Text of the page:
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Confidentiality during ongoing investigations

Journalists and private individuals will sometimes want information about preliminary (ongoing) investigations.

In most cases, the preliminary investigation will be confidential, which means that no information concerning the investigation can be shared, as it could harm the investigation or the individuals involved.

Confidentiality during the preliminary investigation means that material and information from an ongoing investigation cannot be shared, as it could have a negative impact on the investigation. The information contained in a preliminary investigation will be made public in connection with the prosecutor bringing charges. At that time, the preliminary investigation record is submitted to the district court along with the indictment.

The prosecutor decides whether a preliminary investigation is confidential

It is the prosecutor, in their role as preliminary investigation leader, who decides whether to make a preliminary investigation confidential. If there is information that is not considered damaging to the investigation should it be made public, the prosecutor may choose to share this information even before bringing charges.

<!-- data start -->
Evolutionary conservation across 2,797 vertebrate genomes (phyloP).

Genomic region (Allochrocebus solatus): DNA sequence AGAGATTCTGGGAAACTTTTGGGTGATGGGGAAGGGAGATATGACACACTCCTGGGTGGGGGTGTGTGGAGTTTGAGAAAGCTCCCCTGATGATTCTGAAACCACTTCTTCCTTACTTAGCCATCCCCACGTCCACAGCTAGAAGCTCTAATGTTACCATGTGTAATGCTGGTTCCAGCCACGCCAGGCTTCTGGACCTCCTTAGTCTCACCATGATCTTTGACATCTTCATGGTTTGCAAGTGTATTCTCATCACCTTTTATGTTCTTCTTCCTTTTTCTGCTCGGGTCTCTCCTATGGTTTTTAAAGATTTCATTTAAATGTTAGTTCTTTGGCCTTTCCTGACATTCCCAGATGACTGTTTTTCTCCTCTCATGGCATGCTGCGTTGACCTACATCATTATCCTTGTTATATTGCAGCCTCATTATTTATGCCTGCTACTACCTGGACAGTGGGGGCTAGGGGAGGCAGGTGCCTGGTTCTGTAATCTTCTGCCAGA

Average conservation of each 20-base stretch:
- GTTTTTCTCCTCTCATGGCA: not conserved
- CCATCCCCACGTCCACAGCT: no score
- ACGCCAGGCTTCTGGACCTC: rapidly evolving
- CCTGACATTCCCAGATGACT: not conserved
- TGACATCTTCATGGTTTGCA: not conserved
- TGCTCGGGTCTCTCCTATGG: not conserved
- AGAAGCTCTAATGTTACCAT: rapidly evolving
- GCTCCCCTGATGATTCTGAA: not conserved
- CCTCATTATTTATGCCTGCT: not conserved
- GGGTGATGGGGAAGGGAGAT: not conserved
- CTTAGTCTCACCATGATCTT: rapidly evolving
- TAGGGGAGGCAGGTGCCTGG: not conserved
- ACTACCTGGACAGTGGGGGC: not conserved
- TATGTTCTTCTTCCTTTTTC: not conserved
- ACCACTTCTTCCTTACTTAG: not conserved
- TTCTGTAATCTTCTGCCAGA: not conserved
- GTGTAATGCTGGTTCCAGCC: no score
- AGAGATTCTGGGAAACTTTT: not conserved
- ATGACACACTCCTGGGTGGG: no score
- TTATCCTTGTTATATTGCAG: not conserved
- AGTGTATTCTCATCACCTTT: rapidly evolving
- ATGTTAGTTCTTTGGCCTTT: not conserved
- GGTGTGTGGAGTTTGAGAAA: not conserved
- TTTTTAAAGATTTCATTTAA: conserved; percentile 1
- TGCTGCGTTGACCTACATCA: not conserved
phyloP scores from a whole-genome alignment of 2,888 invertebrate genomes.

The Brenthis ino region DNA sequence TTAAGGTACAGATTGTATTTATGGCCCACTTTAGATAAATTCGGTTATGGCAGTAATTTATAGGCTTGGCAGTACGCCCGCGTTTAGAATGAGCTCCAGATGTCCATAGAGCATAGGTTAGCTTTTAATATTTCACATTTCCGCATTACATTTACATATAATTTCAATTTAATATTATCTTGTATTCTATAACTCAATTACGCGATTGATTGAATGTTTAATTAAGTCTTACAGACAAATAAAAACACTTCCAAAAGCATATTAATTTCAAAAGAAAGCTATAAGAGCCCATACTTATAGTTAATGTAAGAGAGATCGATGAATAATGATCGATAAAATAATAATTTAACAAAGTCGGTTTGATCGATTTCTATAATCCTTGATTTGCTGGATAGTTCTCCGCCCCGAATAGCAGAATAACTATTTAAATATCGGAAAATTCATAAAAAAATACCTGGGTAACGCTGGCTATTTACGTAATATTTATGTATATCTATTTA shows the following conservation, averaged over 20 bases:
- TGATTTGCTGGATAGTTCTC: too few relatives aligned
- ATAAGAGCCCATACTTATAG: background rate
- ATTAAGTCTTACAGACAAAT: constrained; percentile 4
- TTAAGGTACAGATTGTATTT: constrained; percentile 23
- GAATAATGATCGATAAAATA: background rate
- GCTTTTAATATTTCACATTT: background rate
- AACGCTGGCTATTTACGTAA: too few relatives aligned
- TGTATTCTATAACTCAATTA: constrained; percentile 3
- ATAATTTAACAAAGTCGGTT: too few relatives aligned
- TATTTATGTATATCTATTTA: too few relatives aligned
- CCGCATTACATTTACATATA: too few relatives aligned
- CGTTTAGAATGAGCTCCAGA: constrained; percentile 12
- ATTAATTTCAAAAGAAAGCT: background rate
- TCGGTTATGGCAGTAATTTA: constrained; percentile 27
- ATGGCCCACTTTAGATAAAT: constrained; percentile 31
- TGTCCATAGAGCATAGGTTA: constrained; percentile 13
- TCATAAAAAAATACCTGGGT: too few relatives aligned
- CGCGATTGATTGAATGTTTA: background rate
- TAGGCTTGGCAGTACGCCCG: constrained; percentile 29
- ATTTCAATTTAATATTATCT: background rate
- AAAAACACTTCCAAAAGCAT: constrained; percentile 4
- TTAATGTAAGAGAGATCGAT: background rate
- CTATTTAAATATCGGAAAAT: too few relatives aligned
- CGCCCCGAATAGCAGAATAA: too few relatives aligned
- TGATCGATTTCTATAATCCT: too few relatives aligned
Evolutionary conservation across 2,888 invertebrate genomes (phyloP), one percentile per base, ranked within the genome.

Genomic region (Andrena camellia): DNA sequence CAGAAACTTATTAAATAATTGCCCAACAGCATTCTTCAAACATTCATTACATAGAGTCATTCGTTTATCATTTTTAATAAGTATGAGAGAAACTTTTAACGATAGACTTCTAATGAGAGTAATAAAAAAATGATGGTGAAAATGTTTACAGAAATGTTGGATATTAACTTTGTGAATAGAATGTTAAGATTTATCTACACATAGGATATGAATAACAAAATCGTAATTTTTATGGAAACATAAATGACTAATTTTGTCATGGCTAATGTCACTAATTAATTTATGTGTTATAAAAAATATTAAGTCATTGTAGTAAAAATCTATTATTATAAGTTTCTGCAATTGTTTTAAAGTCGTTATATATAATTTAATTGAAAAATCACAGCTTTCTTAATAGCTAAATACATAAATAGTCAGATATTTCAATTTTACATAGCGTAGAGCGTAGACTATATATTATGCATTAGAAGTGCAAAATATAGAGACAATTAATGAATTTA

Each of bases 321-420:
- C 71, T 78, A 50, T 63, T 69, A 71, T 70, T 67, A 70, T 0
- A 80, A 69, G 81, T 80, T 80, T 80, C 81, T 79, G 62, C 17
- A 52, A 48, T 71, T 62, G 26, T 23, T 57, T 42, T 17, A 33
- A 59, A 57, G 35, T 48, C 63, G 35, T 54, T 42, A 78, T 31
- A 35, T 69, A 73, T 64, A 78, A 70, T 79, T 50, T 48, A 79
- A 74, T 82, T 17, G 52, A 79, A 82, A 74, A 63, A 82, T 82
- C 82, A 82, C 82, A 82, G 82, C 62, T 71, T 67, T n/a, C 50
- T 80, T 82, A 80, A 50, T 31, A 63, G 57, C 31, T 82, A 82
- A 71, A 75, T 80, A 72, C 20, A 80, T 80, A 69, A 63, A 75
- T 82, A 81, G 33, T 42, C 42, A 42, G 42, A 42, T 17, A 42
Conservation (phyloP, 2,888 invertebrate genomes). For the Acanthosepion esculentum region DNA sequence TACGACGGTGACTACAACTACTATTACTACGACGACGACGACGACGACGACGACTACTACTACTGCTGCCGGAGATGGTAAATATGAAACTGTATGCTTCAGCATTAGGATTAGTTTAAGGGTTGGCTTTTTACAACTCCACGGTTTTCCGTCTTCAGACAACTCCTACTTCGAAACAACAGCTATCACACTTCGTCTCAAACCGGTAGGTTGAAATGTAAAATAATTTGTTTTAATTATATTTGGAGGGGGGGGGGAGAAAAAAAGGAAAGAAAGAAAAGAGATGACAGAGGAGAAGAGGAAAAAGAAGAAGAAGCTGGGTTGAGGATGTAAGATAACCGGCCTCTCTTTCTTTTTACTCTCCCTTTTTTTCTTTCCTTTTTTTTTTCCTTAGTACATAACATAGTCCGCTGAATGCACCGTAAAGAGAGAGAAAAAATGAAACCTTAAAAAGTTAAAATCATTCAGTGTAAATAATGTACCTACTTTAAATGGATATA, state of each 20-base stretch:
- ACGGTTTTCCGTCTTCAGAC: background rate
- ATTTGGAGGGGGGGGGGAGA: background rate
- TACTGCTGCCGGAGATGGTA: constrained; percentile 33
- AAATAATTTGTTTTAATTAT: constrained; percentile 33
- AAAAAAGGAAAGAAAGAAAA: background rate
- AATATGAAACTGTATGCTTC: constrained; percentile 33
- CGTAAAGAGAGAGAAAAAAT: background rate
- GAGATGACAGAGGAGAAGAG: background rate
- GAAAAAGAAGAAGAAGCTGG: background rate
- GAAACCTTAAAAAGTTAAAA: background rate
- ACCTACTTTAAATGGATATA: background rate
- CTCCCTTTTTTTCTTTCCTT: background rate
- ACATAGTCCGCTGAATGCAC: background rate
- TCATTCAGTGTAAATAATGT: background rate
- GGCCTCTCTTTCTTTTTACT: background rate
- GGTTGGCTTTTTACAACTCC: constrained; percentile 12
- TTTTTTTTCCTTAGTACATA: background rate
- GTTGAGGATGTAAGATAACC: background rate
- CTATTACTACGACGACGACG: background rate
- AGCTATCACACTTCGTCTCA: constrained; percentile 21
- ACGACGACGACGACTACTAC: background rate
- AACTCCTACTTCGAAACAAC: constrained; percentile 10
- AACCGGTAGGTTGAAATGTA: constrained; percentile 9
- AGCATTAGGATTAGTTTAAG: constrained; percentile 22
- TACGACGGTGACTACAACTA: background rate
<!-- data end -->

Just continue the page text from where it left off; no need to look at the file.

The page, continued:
Information can also be made confidential if a private individual would suffer damages or harm if it was made public. In such cases, the information can remain confidential even after the indictment. Each agency conducts its own confidentiality assessment.

Grounds for confidentiality during the preliminary investigation

It is often highly important to ensure that the suspects in an investigation do not find out what information has been provided by witnesses and injured parties at an early stage. There is otherwise a risk of the suspects trying to adapt their own stories according to what others have said, or trying to influence the injured parties and witnesses to make false statements.

If a suspect was to find out what measures are being taken in the investigation, there is also a risk of important evidence being destroyed. It may also result in the suspect attempting to get friends to provide them with false alibis.

The reverse, i.e. that a witness gets information about the suspects in an investigation, may also cause harm or hinder the investigation.

It can also have serious consequences if the public finds out who the suspects are or who will be called as witnesses. It is not uncommon for the suspicion to be dropped before any charges are brought.

Due to the above, the preliminary investigation will be confidential as a general principle.

Published 2016-10-17. Updated 2016-10-17

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